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Myth: If They Enter The Country Illegally, By Definition, They Are All Criminals

As the second GOP primary debate is distilled into a highlight reel, “illegal immigrant” terminology continues to be a defining topic in the overall issue of immigration. How the issue is framed sets the stage for whether the discussion is civil and constructive or full of bombastic fear-mongering.  To date the Republican primary season has been filled with a total disregard for the fact that we, the 11-million Undocumented, are actually real people with real lives and real families inextricably interwoven into our communities, into the very fabric of the nation. No, we’re all portrayed as criminals needing to be rounded up and discarded.

Gabriel Arana, senior media editor of The Huffington Post, discusses how the media, including the September 16th debate sponsor, CNN, must decide how to respond to the evolving times regarding immigration. He makes the case that a rookie journalist is taught to always refer to the “alleged” perpetrator when reporting on a crime. This is not the case when the media talks about illegal immigrants or even more darkly about illegal aliens while reporting on the Undocumented. There is no alleged anything. There is no trial or conviction. These foreign-born immigrants, some of whom are more accurately defined as refugees fleeing for their lives, are all illegal in the court of public opinion as presided over by the media. Somehow the person is illegal — not the act of being in the States without government permission — but the actual human being, as if the person has no right to be, at least not to be here.

Many news organizations have decided that “illegal immigrant” and its more sinister cousin “illegal alien” are politically charged, legally inaccurate and viewed as racial epithets. They have settled on terms such as undocumented and unauthorized.

Federal immigration law says that unlawful presence in the country is a civil offense and is, therefore, not a crime. The punishment is deportation. However, some states like Arizona are trying to criminalize an immigrant’s mere presence.

Words always matter in framing any debate. Is the baby a U.S.-born citizen or an anchor baby?If we find ways to disparage babies, we’ve already lost all sense of our own humanity. Anchor baby is not only hateful; it’s a lie since U.S.-born children do not protect their families from deportation.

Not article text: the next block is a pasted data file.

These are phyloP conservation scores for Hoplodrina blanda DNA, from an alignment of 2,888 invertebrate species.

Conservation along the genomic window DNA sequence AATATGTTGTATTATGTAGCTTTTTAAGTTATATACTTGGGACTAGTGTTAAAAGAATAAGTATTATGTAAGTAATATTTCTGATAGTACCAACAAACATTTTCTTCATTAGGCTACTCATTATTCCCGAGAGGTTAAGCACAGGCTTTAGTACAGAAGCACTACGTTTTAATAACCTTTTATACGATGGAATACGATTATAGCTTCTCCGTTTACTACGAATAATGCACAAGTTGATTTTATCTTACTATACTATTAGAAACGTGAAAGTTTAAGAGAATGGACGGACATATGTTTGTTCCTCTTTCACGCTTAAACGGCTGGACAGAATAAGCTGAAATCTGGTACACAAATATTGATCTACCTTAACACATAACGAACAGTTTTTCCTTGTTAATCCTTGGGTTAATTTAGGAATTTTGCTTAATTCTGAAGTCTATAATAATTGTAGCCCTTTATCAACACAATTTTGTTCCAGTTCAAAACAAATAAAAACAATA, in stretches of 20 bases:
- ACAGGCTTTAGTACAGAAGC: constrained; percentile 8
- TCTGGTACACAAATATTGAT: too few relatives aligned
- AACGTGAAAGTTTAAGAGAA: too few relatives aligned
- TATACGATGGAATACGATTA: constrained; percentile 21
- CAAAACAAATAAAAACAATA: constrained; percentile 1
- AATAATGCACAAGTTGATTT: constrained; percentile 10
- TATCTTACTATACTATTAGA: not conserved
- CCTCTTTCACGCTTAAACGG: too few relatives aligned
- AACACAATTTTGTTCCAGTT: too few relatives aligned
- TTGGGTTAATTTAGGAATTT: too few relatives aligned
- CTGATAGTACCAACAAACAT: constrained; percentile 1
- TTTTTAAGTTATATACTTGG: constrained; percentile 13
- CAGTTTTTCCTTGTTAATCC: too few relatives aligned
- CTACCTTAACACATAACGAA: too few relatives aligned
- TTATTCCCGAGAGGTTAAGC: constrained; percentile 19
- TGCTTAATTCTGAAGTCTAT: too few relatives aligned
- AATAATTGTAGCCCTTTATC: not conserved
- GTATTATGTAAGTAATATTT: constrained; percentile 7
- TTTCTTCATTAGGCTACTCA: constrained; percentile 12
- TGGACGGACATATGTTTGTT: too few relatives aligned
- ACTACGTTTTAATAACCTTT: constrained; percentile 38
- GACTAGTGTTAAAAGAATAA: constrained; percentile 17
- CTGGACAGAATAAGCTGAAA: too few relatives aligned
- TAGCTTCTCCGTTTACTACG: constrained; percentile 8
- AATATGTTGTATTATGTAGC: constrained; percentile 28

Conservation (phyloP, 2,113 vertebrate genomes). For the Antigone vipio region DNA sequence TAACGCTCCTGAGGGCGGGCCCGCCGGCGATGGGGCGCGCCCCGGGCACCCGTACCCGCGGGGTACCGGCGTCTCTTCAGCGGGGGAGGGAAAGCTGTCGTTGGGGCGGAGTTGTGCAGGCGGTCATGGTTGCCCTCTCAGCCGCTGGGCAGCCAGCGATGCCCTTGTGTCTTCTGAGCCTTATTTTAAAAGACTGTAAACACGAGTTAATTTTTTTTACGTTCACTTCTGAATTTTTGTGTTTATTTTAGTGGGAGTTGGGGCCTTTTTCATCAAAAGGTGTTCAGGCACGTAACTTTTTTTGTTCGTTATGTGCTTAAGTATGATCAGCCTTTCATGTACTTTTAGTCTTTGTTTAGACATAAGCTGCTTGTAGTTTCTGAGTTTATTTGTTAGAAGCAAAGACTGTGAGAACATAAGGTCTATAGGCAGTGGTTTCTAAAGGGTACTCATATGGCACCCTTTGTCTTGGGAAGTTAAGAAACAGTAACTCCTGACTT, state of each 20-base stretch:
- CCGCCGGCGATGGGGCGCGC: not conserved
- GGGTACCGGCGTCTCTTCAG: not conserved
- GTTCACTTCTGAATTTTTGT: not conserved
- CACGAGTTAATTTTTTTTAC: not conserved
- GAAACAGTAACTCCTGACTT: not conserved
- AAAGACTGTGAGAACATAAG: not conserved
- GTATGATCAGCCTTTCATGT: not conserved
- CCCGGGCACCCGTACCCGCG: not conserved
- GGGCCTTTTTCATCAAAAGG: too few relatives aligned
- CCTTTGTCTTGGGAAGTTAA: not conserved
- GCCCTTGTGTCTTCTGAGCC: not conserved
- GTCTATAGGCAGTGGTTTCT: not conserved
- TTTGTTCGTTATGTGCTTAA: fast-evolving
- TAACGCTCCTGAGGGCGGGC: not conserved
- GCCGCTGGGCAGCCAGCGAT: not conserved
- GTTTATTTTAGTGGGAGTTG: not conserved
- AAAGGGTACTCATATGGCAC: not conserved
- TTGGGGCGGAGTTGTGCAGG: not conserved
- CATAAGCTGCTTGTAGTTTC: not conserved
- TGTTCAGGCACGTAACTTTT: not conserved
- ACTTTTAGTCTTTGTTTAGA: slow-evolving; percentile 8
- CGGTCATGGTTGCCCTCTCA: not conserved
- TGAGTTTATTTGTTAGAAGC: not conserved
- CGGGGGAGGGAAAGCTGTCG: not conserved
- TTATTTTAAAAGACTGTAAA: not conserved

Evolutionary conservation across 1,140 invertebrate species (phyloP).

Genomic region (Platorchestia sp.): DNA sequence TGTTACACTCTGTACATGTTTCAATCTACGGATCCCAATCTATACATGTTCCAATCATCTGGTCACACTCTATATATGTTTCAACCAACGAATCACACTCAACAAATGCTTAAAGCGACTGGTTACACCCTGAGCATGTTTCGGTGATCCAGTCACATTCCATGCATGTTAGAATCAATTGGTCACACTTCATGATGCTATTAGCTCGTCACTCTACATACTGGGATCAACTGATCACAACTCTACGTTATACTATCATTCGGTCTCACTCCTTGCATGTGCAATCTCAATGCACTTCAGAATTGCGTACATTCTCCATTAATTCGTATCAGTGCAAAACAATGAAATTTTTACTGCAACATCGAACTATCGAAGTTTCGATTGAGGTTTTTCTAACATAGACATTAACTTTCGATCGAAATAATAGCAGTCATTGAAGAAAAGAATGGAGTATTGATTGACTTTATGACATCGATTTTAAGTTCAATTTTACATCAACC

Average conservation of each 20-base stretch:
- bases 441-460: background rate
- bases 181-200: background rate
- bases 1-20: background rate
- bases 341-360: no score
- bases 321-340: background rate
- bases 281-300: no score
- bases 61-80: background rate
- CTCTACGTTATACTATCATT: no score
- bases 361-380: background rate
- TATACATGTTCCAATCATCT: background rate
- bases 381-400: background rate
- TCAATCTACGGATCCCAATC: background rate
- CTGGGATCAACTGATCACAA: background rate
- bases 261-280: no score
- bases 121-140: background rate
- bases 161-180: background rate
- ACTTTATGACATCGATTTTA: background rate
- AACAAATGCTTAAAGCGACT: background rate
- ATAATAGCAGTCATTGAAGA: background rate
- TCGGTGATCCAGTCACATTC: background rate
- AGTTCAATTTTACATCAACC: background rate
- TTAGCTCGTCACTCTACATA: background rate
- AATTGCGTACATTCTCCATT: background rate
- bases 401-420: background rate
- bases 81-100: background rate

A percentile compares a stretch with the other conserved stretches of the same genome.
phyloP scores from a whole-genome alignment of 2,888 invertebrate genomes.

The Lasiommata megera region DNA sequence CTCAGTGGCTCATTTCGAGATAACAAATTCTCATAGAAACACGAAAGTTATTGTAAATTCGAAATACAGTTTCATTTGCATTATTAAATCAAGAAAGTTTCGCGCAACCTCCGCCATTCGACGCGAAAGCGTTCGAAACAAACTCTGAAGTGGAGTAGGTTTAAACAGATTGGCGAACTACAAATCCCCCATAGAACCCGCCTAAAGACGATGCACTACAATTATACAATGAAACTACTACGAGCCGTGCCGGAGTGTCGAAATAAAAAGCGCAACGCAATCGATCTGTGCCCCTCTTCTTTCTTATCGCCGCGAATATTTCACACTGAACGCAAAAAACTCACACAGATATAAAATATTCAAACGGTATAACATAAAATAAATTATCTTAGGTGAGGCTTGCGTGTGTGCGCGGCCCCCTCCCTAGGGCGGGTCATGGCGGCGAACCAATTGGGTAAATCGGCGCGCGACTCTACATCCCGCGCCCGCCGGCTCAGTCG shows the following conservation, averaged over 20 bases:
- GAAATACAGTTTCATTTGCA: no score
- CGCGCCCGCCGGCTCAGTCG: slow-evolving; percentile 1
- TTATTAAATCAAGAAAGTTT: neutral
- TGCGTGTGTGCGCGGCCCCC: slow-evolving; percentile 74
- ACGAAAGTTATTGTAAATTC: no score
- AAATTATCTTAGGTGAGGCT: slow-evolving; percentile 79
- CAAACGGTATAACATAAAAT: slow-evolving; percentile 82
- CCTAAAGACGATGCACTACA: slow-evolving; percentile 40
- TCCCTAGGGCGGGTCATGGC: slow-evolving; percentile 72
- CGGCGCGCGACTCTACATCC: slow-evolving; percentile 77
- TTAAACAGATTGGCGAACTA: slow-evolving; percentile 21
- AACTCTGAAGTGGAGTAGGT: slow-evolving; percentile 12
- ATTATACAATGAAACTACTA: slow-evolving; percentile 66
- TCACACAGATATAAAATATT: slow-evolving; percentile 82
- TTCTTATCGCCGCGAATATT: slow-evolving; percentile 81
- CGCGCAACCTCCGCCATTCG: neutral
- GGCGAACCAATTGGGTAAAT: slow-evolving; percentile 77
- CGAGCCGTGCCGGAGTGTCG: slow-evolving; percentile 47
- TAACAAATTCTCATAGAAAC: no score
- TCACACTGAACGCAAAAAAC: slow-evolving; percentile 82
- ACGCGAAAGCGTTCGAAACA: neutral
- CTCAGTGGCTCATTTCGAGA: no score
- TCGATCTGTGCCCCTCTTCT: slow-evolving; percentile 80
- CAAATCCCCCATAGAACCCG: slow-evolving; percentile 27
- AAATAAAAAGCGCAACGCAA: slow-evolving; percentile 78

In the media, where words have national and even international resonance, it seems incumbent on the moguls who run the show to evolve with the times as they have so often before regarding such matters as ethnic groups, women and war-mongering enemy stereotypes.

Though the national media may lack the onboard diversity they need to truly relate to their audiences, some of their members are making themselves heard. Mekahlo Medina, president of the National Association of Hispanic Journalists, has called for abolishing “illegal immigrant” and “illegal alien.” He says these terms incite fear and hatred. Journalist and activist José Antonio Vargas has joined forces with NAHJ, and together with Vargas’ Define American pro-immigrant group, they are launching a petition to end the use of these incendiary and demeaning terms in the media.

After each GOP debate and with every Trump appearance and copycat candidate statement, the immigration issue becomes more heated, the rhetoric uglier and the dehumanizing of 11-million Undocumented more of a threat to us personally and to the nation’s founding principles.

No right-minded politician would ever deliberately try to alienate this many people, but we don’t matter because we’re vulnerable, because our speaking out is a courageous, even deportation-risking act whereas these presidential candidates are groveling to their always angry base, looking for someone to blame. They are not offering any vision for the country or leadership on much needed immigration reform.

We, America’s Undocumented, are more powerful than the politicians know because we can rally, protest and petition for our rightful path to citizenship. We can support candidates who share our views and work on issues that advance our cause. We live in mixed households and communities where we can make sure the citizens among us register to vote and get to the polls. We can remind all politicians that though immigration may not be our only issue, it’s the one that lets us know if they value who we are.

What would be so good to hear from all the candidates, not just the first-generation American candidate or the one born in Canada to a Cuban parent, but all the candidates: My name is and I’m the proud descendent of immigrants and I’m running for President of the United States.

Research Sources: Huffington Post Senior Media Editor Gabriel Arana, Economic Policy Institute, New York Times, Center for Immigration Studies, Pew Research Center, L.A. Times, CNN Money Report, Undocumented, Pulitzer-Prize-winning journalist Jose Antonio Vargas’ July interview with CNN’s Erin Burnett, Southern Poverty Law Center’s Teaching Tolerance Project, Chuck Todd’s Nerdscreen, American Immigration Council, Emmy-winning journalist/Univision anchor and published author Jorge Ramos, Huffington Post’s “This Land Is Your Land” and Sam Stein & Amanda Terkel’s GOP and the 14th, NPR’s “The Debate Over Anchor Babies and Citizenship,” ABC News, Migration Policy Institute, U.S. Chamber of Commerce, the Congressional Budget Office, American Community Survey, AP’s Russell Contreras: “Trump’s Deportation Idea,” Congress Blog: H.A. Goodman’s 2014 “Illegal Immigrants Benefit the U.S. Economy,” linguistics teacher John McWhorter’s “What Sarah Palin’s Speak American Is All About,” attorney and USA Today board

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